Jesse Russell Flowers, who has always went by his middle name, was born in Greenville, Mississippi, is the oldest of three children. In 1937, when Flowers was born, his father worked in construction until World War II started, at which time his father joined the U.S. Navy.
When the war ended, Flowers’s parents divorced. “My father was an alcoholic, and I had very little contact with him until much later in life,” Flowers recalled. “He could be mean when he drank and was a person you just couldn’t depend on. Eventually, he overcame his alcoholism and worked for the U.S. Army Corps of Engineers. After he retired, he worked in one of my businesses during the last five years of his life. By then, he was a totally different person. He was just as sweet and nice as he could be. I was thankful for those five years.”
Flowers’s mother had a high school education and worked as a bookkeeper. For a several years after the divorce, she and the three children lived with various family members. Eventually, she saved enough to purchase a small house. “My mother was a good person,” said Flowers. “She went to church and took care of us children. Keeping the family together was her primary goal. In fact, I would say she gave up her life for her children. Eventually, she remarried—but not until all us kids were grown and gone.”
An adept student, Flowers skipped the fifth and seventh grades. By the time he was 12, however, he had become a discipline problem. “Basically, I was bored,” he said. “I got into a few pranks, and my school suggested I be sent away to a military boarding school for one year. I went to Chamberlain-Hunt Military Academy. I missed home, but I liked the school. It was more challenging academically, and I learned a lot about discipline, which helped me moving forward.”
Flowers began to think about his future and how he could improve his circumstances. He was a voracious reader, and college was an obvious direction for someone of his keen intelligence, but the family never seriously considered it because they lacked the funds. He had been working since he was 11, helping his mother mow the loan, cook meals, and do other household chores. Flowers’s first paid job was working as a helper in the machine shop at his mother’s workplace. “I made only 20 cents an hour, but I was very proud of that job,” he said. “It helped me pay for my own expenses, which helped my mother.”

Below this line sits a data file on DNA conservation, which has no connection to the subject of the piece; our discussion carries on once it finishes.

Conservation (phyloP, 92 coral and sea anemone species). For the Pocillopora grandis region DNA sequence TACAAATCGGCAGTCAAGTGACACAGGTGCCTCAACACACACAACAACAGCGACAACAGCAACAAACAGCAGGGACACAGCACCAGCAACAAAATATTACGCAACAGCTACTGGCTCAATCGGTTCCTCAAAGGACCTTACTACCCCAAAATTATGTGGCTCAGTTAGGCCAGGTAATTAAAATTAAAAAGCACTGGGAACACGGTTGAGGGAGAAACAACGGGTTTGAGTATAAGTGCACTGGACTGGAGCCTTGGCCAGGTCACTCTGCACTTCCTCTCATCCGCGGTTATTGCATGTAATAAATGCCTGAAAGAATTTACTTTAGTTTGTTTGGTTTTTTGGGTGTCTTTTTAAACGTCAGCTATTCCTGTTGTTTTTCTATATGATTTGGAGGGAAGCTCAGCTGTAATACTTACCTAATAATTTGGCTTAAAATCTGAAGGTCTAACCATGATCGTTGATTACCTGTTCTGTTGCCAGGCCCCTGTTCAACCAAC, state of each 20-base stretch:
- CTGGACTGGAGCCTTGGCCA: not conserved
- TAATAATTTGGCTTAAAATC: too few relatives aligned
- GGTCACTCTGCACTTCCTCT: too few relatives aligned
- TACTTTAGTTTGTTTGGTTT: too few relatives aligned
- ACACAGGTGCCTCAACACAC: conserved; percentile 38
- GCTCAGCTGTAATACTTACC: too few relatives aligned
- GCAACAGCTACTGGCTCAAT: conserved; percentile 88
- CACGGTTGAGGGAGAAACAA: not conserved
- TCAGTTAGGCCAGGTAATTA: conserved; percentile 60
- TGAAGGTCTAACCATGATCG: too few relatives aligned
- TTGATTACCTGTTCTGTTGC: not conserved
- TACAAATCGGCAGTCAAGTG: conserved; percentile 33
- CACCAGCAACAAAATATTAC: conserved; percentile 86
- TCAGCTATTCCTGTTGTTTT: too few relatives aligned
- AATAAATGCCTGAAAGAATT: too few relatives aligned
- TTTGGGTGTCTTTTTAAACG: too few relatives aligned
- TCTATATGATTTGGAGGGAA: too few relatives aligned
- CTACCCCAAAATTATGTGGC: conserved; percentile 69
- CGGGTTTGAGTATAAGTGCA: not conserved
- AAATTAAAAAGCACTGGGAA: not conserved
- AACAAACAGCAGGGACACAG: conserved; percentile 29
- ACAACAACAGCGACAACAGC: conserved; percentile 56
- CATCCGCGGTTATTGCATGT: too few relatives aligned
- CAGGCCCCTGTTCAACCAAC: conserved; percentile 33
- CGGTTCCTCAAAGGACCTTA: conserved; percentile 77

Graduating from high school when he was only 15, Flowers decided he wanted to learn how to fly planes, so he used his savings to pay for a few lessons. He told his instructor, Joe Call, that he would be back to finish the course after he saved more money. Call had taken a liking to Flowers and allowed him to continue with his lessons; Call said he would accept payment whenever Flowers could manage it. Flowers flew solo for the first time when he was just 16. “And, yes,” he said, “I paid for my lessons in full.”
Flowers got a private pilot license and then a commercial license, which led to flying for a Mississippi barge company at the age of 19. “I guess you could say I grew up fast,” he said. “I didn’t want to be a burden on my mother. I was on my own by the time I was 17. I married and got an apartment and had a full-time job.”
Over the next several years, Flowers moved around, doing construction jobs in Greenville and then going to Louisiana to work in a shipyard—first as a welder and later as the shipyard’s draftsman. He continued to fly full time for a company in Louisiana and then went to Houston, where he flew for a pipeline company. A year later, he returned to Greenville to fly for a barge operator—this time, however, on condition he also be named assistant to the chief financial officer.